"Pablo Picasso: Women, Bulls and Old Masters", which began on Friday and runs until January 12, 2014, includes works from the museum's holdings and others from public and private collections.

"Picasso created the most important oeuvre in 20th-century art not only in his capacity as a painter and sculptor, but also and above all as a draughtsman and printmaker," the museum said.

The works in the exhibition cover seven decades of Picasso's output, ranging from a 1900 painting to the erotic works of the 1960s.

Picasso (1881-1973) was heavily influenced by the imagery of bullfighting as a Spaniard living in exile in France and because he often accompanied his father to bull rings as a boy, curator Anita Beloubek-Hammer said on Thursday.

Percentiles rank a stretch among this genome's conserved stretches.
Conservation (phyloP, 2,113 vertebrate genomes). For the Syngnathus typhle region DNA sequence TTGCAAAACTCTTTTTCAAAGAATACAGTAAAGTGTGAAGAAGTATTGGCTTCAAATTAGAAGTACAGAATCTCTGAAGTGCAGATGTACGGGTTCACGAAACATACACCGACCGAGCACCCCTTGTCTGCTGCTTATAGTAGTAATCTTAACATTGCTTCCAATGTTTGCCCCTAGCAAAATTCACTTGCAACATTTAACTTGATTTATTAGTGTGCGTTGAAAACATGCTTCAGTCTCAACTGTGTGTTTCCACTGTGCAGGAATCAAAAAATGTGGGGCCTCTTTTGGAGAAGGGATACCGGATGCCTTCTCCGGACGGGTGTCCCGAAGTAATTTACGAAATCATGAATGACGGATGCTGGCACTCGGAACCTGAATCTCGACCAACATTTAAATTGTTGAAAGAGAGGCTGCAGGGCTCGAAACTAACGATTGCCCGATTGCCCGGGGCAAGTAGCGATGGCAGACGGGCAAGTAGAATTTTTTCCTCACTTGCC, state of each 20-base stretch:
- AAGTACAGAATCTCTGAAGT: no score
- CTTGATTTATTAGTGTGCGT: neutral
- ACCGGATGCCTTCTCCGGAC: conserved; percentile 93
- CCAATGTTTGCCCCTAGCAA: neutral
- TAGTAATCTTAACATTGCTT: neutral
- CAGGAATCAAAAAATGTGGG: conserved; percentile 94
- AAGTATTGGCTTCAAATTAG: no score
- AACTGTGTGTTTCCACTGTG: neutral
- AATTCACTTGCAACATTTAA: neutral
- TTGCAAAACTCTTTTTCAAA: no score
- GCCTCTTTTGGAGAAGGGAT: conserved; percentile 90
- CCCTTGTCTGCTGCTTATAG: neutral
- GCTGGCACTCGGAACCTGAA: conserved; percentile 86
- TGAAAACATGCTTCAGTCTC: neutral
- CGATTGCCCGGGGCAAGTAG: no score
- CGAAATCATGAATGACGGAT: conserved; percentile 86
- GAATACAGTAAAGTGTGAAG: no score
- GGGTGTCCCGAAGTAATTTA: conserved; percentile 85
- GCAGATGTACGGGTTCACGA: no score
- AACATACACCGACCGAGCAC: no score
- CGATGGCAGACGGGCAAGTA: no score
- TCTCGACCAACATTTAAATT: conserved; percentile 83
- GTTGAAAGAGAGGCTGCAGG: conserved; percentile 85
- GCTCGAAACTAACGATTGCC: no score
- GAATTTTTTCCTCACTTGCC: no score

Picasso saw the Minotaur - the mythical creature that was half man and half bull - as his alter ego, Beloubek-Hammer said.

Bullfights symbolized the battle of the sexes for Picasso, with the man represented by the figure of the bullfighter and the woman by the bull, Beloubek-Hammer said. Women were another important theme in Picasso's work, representing the different attitudes toward life.


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